SHC alumnus wins Jesuit Volunteer Corps T-shirt design contest
By Kate Imwalle '12
Dom Palumbo ’10, an art-business and graphic design graduate from St. Louis, created the most innovative design to win the Jesuit Volunteer Corps T-shirt contest.
“I saw the contest as an opportunity to honor JVC and the influence that they and the Jesuits have had on my life, and also to recognize how much the graphic design department at SHC has grown over the last few years,” he said.
Palumbo entered the JVC T-shirt design contest after encouragement from his cousin. Palumbo was immediately attracted to the opportunity because of his background in Jesuit education. Having attended a Jesuit high school in St. Louis as well as a Jesuit college, he was very familiar with JVC. “I was taught by JVC volunteers while I was in high school, and even contemplated entering JVC to become an art teacher and baseball coach,” he said.
In the JVC, young men and women commit to serving the poor directly through teaching as well as working in the health and legal fields. They commit to one or two years of service to live among the poor and marginalized integrating their Christian faith.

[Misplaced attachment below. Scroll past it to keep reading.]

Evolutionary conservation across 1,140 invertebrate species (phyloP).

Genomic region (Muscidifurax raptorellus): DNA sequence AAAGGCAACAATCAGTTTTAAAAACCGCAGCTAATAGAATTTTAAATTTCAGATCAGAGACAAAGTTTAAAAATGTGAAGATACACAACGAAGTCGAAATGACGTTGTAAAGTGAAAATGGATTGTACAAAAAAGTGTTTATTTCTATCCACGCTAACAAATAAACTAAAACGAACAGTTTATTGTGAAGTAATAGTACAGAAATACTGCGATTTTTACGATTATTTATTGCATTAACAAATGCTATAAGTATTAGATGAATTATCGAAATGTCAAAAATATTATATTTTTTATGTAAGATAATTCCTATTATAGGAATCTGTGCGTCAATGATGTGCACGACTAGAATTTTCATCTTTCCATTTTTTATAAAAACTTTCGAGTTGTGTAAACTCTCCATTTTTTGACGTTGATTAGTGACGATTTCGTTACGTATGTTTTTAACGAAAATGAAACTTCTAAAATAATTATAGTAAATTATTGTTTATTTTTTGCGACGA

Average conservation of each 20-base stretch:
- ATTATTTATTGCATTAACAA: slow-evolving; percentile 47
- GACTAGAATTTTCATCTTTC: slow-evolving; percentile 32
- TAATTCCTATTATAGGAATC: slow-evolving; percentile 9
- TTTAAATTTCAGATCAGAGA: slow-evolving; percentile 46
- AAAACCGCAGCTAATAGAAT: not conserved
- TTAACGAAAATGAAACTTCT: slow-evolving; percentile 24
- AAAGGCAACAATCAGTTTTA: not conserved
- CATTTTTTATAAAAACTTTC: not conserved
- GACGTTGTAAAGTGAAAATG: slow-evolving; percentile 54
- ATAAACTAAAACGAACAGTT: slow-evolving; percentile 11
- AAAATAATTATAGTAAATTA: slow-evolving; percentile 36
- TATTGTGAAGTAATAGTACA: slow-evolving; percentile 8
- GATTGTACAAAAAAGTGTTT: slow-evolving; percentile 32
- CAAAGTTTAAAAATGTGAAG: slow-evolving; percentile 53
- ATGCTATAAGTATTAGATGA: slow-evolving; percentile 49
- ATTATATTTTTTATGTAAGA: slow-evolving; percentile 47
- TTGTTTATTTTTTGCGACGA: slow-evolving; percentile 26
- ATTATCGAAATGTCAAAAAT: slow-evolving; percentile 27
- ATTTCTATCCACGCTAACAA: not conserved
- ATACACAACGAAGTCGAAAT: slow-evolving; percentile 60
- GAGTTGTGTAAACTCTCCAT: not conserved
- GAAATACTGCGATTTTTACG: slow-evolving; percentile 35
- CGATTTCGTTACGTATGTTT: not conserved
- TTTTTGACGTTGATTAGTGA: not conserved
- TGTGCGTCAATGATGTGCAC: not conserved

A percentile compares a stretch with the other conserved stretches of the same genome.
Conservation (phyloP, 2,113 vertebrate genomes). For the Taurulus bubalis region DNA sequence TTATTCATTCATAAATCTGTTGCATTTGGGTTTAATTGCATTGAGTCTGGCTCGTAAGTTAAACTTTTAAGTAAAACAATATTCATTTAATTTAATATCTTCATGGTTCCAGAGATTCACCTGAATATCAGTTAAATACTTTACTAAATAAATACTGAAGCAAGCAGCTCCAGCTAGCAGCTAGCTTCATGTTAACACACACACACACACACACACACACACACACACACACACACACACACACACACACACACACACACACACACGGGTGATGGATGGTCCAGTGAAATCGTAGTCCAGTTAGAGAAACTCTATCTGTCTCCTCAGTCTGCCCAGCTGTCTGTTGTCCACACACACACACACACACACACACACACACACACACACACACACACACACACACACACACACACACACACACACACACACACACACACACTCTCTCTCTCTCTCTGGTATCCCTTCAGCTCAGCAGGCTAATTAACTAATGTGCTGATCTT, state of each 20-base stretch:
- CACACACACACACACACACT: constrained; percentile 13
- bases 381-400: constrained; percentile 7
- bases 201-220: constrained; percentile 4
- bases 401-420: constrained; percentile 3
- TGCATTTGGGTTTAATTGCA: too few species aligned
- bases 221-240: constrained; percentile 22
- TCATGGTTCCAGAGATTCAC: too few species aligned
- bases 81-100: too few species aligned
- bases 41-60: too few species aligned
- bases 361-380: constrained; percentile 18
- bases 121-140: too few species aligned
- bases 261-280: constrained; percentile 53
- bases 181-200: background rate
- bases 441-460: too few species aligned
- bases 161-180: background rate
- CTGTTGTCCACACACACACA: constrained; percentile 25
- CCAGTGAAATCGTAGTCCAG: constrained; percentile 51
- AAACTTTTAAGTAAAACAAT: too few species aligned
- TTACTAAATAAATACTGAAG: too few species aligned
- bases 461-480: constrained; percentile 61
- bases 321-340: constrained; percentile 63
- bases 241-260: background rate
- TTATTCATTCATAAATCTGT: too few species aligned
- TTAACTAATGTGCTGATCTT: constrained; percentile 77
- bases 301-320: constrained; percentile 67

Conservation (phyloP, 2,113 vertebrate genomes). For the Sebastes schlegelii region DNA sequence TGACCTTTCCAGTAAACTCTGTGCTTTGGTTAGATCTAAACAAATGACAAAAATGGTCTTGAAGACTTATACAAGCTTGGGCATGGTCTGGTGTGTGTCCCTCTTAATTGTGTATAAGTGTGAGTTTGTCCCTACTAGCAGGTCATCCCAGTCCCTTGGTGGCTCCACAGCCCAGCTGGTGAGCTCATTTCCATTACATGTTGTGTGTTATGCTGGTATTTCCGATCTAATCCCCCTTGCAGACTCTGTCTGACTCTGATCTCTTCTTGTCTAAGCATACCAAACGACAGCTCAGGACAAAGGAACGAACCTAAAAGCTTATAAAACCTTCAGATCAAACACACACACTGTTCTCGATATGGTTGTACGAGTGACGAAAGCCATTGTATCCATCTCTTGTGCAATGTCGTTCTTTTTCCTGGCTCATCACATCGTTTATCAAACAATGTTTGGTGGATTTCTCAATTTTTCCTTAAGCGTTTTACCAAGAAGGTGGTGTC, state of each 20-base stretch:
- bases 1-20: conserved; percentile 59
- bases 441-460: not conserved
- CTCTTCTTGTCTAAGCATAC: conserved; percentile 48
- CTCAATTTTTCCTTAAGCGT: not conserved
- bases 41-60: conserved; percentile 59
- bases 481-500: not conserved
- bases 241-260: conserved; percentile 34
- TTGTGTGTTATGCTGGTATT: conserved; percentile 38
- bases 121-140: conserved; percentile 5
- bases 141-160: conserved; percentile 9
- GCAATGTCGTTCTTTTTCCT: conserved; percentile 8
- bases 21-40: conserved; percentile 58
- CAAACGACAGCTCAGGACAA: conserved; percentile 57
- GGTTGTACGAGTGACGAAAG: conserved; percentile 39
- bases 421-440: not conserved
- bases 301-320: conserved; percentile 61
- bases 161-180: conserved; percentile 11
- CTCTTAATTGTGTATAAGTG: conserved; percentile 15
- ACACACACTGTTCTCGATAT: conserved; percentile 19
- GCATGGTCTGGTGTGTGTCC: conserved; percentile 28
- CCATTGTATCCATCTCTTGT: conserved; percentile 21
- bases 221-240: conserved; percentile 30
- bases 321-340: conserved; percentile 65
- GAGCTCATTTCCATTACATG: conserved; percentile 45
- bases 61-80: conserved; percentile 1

The theme of the contest was “All People Matter. No One is Disposable.” Palumbo believed with such an inspiring message a simple design would speak the loudest. He found a way to uniquely display the text as well as incorporate the four-square portion of the JVC logo. “The design is strong enough to communicate its message, yet still vague enough to create buzz about what exactly the theme stands for, thus generating more interest for JVC,” Palumbo said.
Goodjoe.com partnered with JVC to hold the contest. The T-shirt company often works with nonprofit organizations in order to give budding graphic designers the opportunity to have their work displayed. The nonprofit receives up to 50 percent of the proceeds of each shirt sold, and the graphic designer receives 6 percent royalty on each shirt sold.
After struggling to find employment after graduation due to the recession, Palumbo combined his love of acting and comedy with his degree in graphic design. He struck a deal with Improv Trick in St. Louis to receive free improv and comedy classes in exchange for his graphic design work. He also started his own freelance graphic design business called Dom Palumbo Design. Now, Palumbo works for Mitch Murch's Maintenance Management in St. Louis as a marketing assistant.
To purchase the Palumbo-designed JVC T-shirt, visit http://www.goodjoe.com/Contests/Browse.aspx?id=14.